‘Revealing Ukraine’ continues to pose more questions than answers and unfortunately shows no end in sight..
Oliver Stone is afraid. Afraid of war. That was the stark message conveyed by his latest film on the Ukraine crisis, ‘Revealing Ukraine’ which picked up the Grand Prix at the Taormina film festival in Italy last month. The documentary, directed by Igor Lopatonok, who also directed ‘Ukraine on Fire’ four years ago, takes us on a journey from the origins of the Ukraine conflict in 2014, to the more recent Kerch Strait incident last year where we witnessed a direct clash between Russian and Ukrainian vessels around Crimea.
Centred around interviews with Ukrainian politician Victor Medvedchuk (former Chief of Staff under President Kuchma) and Russian President Vladimir Putin, the film tries to piece together what happened during the Maidan revolution of 2014 but more importantly the legacy of these events and where the country is headed now after being plunged into an abyss of economic uncertainty.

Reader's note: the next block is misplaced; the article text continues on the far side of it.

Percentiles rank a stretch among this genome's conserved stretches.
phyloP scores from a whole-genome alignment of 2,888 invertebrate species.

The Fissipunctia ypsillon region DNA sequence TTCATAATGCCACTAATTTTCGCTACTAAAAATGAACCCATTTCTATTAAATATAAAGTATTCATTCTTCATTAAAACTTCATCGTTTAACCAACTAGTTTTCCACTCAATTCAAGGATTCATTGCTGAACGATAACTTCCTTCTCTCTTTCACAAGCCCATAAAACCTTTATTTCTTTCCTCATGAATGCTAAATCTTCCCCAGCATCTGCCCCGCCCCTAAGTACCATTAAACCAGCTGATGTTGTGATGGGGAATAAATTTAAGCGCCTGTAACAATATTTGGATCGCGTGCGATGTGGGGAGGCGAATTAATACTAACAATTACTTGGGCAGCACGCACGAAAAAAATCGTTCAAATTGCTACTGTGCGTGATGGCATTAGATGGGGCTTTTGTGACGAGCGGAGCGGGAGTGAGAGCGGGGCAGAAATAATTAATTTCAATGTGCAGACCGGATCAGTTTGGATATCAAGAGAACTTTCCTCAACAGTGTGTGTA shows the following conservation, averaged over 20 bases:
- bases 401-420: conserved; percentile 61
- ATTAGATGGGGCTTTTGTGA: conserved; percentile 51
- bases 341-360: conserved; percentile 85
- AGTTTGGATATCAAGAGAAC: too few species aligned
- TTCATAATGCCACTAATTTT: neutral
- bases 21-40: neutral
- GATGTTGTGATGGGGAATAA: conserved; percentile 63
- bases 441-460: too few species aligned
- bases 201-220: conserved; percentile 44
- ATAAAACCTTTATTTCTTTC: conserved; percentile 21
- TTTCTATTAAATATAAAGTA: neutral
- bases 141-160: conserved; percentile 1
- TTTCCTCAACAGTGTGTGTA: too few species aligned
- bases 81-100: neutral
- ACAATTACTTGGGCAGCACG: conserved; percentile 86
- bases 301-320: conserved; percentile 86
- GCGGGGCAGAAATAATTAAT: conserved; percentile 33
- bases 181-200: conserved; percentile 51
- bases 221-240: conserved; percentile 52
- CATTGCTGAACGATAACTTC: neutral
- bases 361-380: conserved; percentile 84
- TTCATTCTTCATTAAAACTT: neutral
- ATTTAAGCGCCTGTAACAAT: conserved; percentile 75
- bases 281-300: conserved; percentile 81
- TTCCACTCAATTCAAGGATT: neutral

It opens with a pertinent question from Medvedchuk’s wife – television presenter Oksana Marchenko who lost her job as a presenter of a hit Ukrainian TV show because of her relationship to Medvedchuk – ‘Why are you interested in Ukraine?’ It’s a fair question given all the other global conflict hotspots Stone could have chosen to document. But his answer gives an indication of the seriousness with which he regards the ongoing Ukraine crisis; he says:‘ I don’t want war.’